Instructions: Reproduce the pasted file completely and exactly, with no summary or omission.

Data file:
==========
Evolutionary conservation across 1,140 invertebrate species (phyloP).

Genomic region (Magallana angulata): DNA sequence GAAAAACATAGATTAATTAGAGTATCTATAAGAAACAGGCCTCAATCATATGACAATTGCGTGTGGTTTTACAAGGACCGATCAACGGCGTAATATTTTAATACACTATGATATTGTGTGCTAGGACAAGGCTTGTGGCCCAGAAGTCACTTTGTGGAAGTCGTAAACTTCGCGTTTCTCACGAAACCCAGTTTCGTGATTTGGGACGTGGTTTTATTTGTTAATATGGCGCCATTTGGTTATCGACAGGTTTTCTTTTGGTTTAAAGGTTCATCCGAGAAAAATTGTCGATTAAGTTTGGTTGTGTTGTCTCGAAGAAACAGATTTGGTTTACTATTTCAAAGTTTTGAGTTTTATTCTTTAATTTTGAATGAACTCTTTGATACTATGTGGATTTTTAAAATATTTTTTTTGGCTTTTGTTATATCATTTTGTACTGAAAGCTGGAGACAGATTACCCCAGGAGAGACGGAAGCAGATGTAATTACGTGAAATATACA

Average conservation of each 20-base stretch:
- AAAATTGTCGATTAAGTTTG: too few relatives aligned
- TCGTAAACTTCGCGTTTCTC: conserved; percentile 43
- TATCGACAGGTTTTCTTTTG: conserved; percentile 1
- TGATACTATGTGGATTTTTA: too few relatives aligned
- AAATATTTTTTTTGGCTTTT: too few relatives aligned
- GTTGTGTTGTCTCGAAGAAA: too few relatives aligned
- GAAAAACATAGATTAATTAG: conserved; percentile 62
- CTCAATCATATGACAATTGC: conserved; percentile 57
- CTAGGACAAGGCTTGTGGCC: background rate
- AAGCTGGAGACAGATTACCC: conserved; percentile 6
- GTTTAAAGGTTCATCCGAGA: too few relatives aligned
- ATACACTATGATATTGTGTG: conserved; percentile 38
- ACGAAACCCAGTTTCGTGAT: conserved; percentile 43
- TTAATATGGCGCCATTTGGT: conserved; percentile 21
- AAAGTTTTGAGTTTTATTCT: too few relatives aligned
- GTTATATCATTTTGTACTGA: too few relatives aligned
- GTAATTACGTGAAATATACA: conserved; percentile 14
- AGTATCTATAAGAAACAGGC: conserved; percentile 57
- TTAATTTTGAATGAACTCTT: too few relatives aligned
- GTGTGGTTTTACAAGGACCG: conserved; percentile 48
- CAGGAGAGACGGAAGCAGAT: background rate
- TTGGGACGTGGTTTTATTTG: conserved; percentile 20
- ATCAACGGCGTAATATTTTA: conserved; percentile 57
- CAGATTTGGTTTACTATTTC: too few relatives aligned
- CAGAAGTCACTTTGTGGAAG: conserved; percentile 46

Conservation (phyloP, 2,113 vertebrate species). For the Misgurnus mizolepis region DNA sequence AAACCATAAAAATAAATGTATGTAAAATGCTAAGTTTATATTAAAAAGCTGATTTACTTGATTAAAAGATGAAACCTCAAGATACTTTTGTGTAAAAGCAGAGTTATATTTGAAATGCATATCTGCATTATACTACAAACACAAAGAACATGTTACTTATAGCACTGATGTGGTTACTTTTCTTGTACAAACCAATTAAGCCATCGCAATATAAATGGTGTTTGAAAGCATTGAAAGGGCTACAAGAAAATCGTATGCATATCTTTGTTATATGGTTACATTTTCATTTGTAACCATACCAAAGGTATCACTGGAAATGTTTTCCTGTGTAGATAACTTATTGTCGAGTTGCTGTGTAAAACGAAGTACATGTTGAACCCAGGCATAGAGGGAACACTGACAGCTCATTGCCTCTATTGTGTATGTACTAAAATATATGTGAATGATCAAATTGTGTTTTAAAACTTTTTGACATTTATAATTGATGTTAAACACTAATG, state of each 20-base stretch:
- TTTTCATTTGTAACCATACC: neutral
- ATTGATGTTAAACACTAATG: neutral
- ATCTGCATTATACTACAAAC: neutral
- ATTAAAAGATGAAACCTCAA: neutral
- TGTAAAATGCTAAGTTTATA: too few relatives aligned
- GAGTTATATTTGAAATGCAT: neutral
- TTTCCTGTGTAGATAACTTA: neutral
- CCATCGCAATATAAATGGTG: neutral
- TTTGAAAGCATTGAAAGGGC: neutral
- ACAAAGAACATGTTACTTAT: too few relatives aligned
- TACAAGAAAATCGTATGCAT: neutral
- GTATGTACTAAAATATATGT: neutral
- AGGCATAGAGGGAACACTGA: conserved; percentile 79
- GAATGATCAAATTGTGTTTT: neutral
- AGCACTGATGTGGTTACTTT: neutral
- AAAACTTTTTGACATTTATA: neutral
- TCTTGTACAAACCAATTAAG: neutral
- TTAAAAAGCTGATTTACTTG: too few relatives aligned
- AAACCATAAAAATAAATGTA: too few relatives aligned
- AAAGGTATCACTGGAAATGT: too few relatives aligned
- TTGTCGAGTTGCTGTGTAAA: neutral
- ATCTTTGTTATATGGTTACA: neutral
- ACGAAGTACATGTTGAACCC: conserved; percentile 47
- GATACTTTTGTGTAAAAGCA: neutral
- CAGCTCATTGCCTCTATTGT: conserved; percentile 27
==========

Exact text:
Evolutionary conservation across 1,140 invertebrate species (phyloP).

Genomic region (Magallana angulata): DNA sequence GAAAAACATAGATTAATTAGAGTATCTATAAGAAACAGGCCTCAATCATATGACAATTGCGTGTGGTTTTACAAGGACCGATCAACGGCGTAATATTTTAATACACTATGATATTGTGTGCTAGGACAAGGCTTGTGGCCCAGAAGTCACTTTGTGGAAGTCGTAAACTTCGCGTTTCTCACGAAACCCAGTTTCGTGATTTGGGACGTGGTTTTATTTGTTAATATGGCGCCATTTGGTTATCGACAGGTTTTCTTTTGGTTTAAAGGTTCATCCGAGAAAAATTGTCGATTAAGTTTGGTTGTGTTGTCTCGAAGAAACAGATTTGGTTTACTATTTCAAAGTTTTGAGTTTTATTCTTTAATTTTGAATGAACTCTTTGATACTATGTGGATTTTTAAAATATTTTTTTTGGCTTTTGTTATATCATTTTGTACTGAAAGCTGGAGACAGATTACCCCAGGAGAGACGGAAGCAGATGTAATTACGTGAAATATACA

Average conservation of each 20-base stretch:
- AAAATTGTCGATTAAGTTTG: too few relatives aligned
- TCGTAAACTTCGCGTTTCTC: conserved; percentile 43
- TATCGACAGGTTTTCTTTTG: conserved; percentile 1
- TGATACTATGTGGATTTTTA: too few relatives aligned
- AAATATTTTTTTTGGCTTTT: too few relatives aligned
- GTTGTGTTGTCTCGAAGAAA: too few relatives aligned
- GAAAAACATAGATTAATTAG: conserved; percentile 62
- CTCAATCATATGACAATTGC: conserved; percentile 57
- CTAGGACAAGGCTTGTGGCC: background rate
- AAGCTGGAGACAGATTACCC: conserved; percentile 6
- GTTTAAAGGTTCATCCGAGA: too few relatives aligned
- ATACACTATGATATTGTGTG: conserved; percentile 38
- ACGAAACCCAGTTTCGTGAT: conserved; percentile 43
- TTAATATGGCGCCATTTGGT: conserved; percentile 21
- AAAGTTTTGAGTTTTATTCT: too few relatives aligned
- GTTATATCATTTTGTACTGA: too few relatives aligned
- GTAATTACGTGAAATATACA: conserved; percentile 14
- AGTATCTATAAGAAACAGGC: conserved; percentile 57
- TTAATTTTGAATGAACTCTT: too few relatives aligned
- GTGTGGTTTTACAAGGACCG: conserved; percentile 48
- CAGGAGAGACGGAAGCAGAT: background rate
- TTGGGACGTGGTTTTATTTG: conserved; percentile 20
- ATCAACGGCGTAATATTTTA: conserved; percentile 57
- CAGATTTGGTTTACTATTTC: too few relatives aligned
- CAGAAGTCACTTTGTGGAAG: conserved; percentile 46

Conservation (phyloP, 2,113 vertebrate species). For the Misgurnus mizolepis region DNA sequence AAACCATAAAAATAAATGTATGTAAAATGCTAAGTTTATATTAAAAAGCTGATTTACTTGATTAAAAGATGAAACCTCAAGATACTTTTGTGTAAAAGCAGAGTTATATTTGAAATGCATATCTGCATTATACTACAAACACAAAGAACATGTTACTTATAGCACTGATGTGGTTACTTTTCTTGTACAAACCAATTAAGCCATCGCAATATAAATGGTGTTTGAAAGCATTGAAAGGGCTACAAGAAAATCGTATGCATATCTTTGTTATATGGTTACATTTTCATTTGTAACCATACCAAAGGTATCACTGGAAATGTTTTCCTGTGTAGATAACTTATTGTCGAGTTGCTGTGTAAAACGAAGTACATGTTGAACCCAGGCATAGAGGGAACACTGACAGCTCATTGCCTCTATTGTGTATGTACTAAAATATATGTGAATGATCAAATTGTGTTTTAAAACTTTTTGACATTTATAATTGATGTTAAACACTAATG, state of each 20-base stretch:
- TTTTCATTTGTAACCATACC: neutral
- ATTGATGTTAAACACTAATG: neutral
- ATCTGCATTATACTACAAAC: neutral
- ATTAAAAGATGAAACCTCAA: neutral
- TGTAAAATGCTAAGTTTATA: too few relatives aligned
- GAGTTATATTTGAAATGCAT: neutral
- TTTCCTGTGTAGATAACTTA: neutral
- CCATCGCAATATAAATGGTG: neutral
- TTTGAAAGCATTGAAAGGGC: neutral
- ACAAAGAACATGTTACTTAT: too few relatives aligned
- TACAAGAAAATCGTATGCAT: neutral
- GTATGTACTAAAATATATGT: neutral
- AGGCATAGAGGGAACACTGA: conserved; percentile 79
- GAATGATCAAATTGTGTTTT: neutral
- AGCACTGATGTGGTTACTTT: neutral
- AAAACTTTTTGACATTTATA: neutral
- TCTTGTACAAACCAATTAAG: neutral
- TTAAAAAGCTGATTTACTTG: too few relatives aligned
- AAACCATAAAAATAAATGTA: too few relatives aligned
- AAAGGTATCACTGGAAATGT: too few relatives aligned
- TTGTCGAGTTGCTGTGTAAA: neutral
- ATCTTTGTTATATGGTTACA: neutral
- ACGAAGTACATGTTGAACCC: conserved; percentile 47
- GATACTTTTGTGTAAAAGCA: neutral
- CAGCTCATTGCCTCTATTGT: conserved; percentile 27